I'm new to shell scripting, learning it independently, and I'm seeing a lot of scripts with a usage() function. For example:

 echo "Usage: $0 filename"  
 exit 1  

Which kind of functions should be called usage? And is there relation to "usage statement"? I couldn't find any basic definition for this...

  • For more detailed descriptions in a usage() you can use a heredoc see: Here Documents - The Linux Documentation Project. Which is often what you find when the usage() gives detailed information on the script, along with a list of options and a description of each. It prevents using numerous echo or printf statements one after the other... Jan 3, 2016 at 4:20

2 Answers 2


It's a just a convention. When something is wrong with the values supplied on the command line, people often use a function called usage() to tell you the problem/the values expected. For example:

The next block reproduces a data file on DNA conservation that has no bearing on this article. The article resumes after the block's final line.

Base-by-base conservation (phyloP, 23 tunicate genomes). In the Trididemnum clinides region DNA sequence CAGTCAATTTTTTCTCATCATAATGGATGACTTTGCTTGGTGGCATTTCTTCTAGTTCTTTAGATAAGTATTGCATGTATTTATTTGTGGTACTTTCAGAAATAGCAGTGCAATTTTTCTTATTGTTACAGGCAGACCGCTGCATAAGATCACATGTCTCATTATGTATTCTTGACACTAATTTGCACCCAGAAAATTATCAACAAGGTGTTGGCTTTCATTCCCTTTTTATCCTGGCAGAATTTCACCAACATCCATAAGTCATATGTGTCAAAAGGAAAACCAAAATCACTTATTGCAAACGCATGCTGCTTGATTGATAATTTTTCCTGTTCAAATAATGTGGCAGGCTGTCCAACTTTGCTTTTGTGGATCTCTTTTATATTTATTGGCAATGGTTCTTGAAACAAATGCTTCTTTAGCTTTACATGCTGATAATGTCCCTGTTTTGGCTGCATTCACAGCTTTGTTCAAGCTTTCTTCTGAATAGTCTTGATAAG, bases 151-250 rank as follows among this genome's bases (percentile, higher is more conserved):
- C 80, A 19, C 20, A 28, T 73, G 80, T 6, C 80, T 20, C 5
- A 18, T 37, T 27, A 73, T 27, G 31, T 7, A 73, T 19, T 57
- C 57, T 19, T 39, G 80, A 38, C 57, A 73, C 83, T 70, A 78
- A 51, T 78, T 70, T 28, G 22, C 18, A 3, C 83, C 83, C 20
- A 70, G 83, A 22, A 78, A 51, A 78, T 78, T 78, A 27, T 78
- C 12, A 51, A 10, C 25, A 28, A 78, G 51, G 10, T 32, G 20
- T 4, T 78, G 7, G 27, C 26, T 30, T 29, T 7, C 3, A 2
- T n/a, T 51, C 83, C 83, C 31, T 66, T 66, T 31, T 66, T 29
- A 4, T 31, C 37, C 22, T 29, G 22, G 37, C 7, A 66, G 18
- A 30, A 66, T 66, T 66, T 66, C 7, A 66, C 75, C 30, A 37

if [ $# -ne 1 ] ; then
  • 2
    Also convention: print usage to stdout (&1) when help (-h,--help) is requested; print usage to stderr (&2) otherwise.
    – rubicks
    Jan 2, 2016 at 17:04
  • 1
    The "();" in the given example does not appear to be in POSIX. Jan 2, 2016 at 20:17
  • Right you are, a little c crept in there. Removed. Jan 3, 2016 at 4:09

When you check the arguments sent to the program, you'll sometimes have to notify the user that they failed the command.

For example, if you expect your program to be called with myprogram filename, then you will call usage if there is no parameter or more than 1 parameter.

Instead of having the same message at several locations in your code with the content of usage, it's a better practice to do only one function.


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